EL MIRAGE, Calif. (KABC) -- Two days after deputies found the bodies of six people at a remote dirt crossroads in the Mojave Desert in San Bernardino County, a scene described as so grisly that images had to be blurred, many questions remain unanswered.
San Bernardino County Sheriff's deputies responding to a request for a wellness check reached the area off Highway 395 outside the community of El Mirage around 8:15 p.m. Tuesday and found five of the bodies.
The sixth was found Wednesday morning, sheriff's spokesperson Mara Rodriguez said. Authorities are still gathering evidence to determine what happened.
AIR7 HD footage showed numerous yellow evidence markers near the dirt crossroads, in scrubby desert land that stretched for miles. Evidence gathered so far suggests a massive amount of gunfire, with shell casings found scattered all over the area.
At least one of the vehicles was found riddled with bullet holes.
The area, about 50 miles northeast of Los Angeles and about 20 miles northwest of Victorville, is so remote that the San Bernardino Sheriff's Department called in help from the California Highway Patrol's Aviation Division to find the scene.
So what exactly happened? With so little information, the answer to that question remains a mystery.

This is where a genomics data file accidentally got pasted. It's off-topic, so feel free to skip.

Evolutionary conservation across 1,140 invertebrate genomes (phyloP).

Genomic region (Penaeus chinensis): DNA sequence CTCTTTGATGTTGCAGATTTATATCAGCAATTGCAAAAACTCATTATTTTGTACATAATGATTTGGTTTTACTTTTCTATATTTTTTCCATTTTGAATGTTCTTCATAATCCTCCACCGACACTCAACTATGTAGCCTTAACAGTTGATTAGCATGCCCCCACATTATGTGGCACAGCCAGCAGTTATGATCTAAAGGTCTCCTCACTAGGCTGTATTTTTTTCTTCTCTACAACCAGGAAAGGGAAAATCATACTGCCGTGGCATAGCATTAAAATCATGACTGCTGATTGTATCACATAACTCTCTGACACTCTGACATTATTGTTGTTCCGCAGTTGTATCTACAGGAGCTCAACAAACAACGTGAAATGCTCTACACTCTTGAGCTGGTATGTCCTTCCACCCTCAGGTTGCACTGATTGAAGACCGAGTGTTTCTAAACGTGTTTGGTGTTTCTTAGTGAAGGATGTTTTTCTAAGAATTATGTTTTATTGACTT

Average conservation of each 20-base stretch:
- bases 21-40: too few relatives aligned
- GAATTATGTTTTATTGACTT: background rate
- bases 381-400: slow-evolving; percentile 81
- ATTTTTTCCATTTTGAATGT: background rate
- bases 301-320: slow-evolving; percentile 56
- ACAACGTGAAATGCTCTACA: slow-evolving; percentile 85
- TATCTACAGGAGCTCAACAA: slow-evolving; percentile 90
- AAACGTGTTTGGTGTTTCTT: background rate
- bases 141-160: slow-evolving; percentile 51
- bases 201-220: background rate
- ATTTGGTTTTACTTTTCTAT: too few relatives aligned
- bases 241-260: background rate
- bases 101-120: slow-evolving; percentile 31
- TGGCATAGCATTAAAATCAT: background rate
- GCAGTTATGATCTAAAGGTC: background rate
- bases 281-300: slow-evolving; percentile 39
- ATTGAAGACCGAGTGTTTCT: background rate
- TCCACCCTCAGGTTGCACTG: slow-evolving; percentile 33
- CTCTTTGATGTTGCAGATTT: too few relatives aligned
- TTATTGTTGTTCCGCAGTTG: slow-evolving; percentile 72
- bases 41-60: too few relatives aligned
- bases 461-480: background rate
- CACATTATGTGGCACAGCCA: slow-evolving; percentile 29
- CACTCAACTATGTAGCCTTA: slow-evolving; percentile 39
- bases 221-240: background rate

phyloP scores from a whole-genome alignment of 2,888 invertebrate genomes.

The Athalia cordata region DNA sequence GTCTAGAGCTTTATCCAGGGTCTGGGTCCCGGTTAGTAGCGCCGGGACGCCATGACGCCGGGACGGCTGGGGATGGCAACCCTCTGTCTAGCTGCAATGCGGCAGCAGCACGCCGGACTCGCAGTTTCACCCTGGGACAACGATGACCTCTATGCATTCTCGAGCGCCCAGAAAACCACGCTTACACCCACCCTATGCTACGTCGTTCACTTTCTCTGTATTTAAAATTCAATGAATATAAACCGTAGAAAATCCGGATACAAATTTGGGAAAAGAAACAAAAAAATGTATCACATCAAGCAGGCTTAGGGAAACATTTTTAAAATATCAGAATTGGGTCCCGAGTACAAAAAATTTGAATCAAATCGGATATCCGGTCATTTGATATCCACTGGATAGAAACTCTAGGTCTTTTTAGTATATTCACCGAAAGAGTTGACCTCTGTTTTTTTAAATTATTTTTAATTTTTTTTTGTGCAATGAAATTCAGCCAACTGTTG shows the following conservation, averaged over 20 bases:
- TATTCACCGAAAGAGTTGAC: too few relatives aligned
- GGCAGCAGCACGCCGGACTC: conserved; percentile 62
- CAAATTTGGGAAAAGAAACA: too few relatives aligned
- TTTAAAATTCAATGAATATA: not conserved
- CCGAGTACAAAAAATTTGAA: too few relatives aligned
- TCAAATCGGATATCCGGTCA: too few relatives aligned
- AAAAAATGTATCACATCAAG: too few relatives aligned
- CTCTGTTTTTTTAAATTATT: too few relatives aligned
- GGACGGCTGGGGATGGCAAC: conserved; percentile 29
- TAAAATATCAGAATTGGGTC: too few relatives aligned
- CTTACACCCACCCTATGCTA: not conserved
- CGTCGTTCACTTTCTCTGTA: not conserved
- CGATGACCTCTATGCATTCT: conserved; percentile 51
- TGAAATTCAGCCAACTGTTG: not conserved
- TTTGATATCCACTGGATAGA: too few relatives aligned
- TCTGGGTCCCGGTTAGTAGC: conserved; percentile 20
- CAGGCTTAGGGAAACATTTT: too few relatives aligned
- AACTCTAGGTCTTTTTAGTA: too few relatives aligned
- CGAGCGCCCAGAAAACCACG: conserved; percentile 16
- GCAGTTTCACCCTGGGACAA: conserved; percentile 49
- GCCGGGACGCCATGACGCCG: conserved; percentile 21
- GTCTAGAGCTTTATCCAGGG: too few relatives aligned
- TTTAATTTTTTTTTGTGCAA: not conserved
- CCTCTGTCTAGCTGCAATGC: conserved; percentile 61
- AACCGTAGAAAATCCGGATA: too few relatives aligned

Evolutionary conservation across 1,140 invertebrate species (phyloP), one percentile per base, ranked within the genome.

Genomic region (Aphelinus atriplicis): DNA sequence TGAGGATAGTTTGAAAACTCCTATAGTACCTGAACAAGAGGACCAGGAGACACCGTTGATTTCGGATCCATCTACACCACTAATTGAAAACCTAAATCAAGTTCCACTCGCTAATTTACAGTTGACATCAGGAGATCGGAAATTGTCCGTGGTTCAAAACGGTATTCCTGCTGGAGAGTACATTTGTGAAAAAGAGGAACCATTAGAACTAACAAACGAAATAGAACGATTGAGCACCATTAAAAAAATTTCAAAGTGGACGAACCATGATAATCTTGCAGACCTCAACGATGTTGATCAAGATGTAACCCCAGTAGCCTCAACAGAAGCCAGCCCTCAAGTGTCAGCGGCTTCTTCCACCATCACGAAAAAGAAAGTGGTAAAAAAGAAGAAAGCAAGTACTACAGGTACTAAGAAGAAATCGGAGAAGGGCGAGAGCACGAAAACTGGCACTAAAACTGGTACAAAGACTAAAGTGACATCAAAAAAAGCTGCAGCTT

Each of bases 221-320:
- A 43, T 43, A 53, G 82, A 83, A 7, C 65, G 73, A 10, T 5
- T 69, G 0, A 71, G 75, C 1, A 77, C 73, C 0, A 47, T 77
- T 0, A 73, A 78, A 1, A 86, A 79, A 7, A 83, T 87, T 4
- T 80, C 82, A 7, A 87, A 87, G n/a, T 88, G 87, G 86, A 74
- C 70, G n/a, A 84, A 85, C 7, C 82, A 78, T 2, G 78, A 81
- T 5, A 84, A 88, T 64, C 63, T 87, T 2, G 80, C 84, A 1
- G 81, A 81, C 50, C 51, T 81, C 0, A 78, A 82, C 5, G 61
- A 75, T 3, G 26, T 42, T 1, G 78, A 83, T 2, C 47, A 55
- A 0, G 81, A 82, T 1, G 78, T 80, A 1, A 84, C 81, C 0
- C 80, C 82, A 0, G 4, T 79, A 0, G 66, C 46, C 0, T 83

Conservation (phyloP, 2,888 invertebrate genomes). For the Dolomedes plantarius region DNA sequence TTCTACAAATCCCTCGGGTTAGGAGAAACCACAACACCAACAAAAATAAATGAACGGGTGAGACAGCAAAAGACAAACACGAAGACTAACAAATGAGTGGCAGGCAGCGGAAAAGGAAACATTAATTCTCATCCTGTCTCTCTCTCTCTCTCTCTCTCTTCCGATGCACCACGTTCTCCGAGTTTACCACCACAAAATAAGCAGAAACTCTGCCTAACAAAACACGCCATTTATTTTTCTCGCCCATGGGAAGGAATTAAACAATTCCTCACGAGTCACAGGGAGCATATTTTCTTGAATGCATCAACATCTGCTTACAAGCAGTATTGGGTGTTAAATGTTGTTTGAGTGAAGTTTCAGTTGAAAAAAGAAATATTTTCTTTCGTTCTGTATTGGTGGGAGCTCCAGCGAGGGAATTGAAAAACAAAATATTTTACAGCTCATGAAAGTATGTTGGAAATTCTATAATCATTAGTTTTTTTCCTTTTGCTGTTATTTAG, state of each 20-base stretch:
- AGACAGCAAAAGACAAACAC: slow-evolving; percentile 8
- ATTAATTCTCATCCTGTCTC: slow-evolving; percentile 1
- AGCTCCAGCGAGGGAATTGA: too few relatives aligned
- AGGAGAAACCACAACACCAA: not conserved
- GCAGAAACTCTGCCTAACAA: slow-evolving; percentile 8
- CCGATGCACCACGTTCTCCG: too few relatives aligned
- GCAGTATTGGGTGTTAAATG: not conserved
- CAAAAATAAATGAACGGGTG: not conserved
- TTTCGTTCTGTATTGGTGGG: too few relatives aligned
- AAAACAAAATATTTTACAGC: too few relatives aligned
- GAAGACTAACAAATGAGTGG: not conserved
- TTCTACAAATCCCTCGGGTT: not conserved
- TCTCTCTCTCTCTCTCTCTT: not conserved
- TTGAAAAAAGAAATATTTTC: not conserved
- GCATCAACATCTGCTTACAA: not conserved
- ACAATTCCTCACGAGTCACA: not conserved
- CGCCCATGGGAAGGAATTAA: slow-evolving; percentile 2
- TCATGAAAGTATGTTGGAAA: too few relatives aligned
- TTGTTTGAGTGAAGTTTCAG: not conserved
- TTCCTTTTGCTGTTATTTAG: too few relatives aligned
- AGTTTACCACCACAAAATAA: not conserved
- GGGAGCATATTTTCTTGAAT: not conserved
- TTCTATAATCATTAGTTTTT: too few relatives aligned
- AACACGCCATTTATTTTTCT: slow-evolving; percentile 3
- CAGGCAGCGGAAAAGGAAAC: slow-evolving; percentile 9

"When I hear of a multi-victim homicide out in a very remote, desolate area like this, the first thing I think of is organized crime," said Bill Bodner, a former special agent in charge of the DEA who is now retired.
Bodner has no inside information on this case, but has extensive experience with organized crime rings. He shared some insight with ABC7 on Thursday.
"I know from my experience, that part of the Inland Empire, there's a lot of organized crime involvement in unlicensed cannabis cultivation," said Bodner. "There's also a lot of involvement in what are called methamphetamine conversion laboratories, taking liquid methamphetamine smuggled across the border, bringing it to a desolate area, and then converting it to crystal meth, where it can be sold."
The bodies appeared to have been burned, but why?
"A lot of times, that's done to try to disguise the identity of the victim, but also to destroy evidence," said Bodner. "If there was some type of struggle, there could have been a transfer of DNA, a transfer of hair particles."
There's also the question about how the call came into dispatch in the first place. Detectives said the caller requested a wellness check.
They did not call to report the discovery of the bodies or to report a fire. Bodner said that suggests that person may have somehow been involved in the incident.
"Whether it's friends of theirs, associates of theirs, who knows? But it sounds like, potentially, someone who was there, or someone who knew, at least, what happened there."
So who is that person?
The sheriff's department said at this point, detectives do not know the identity of the caller.
The Associated Press contributed to this report.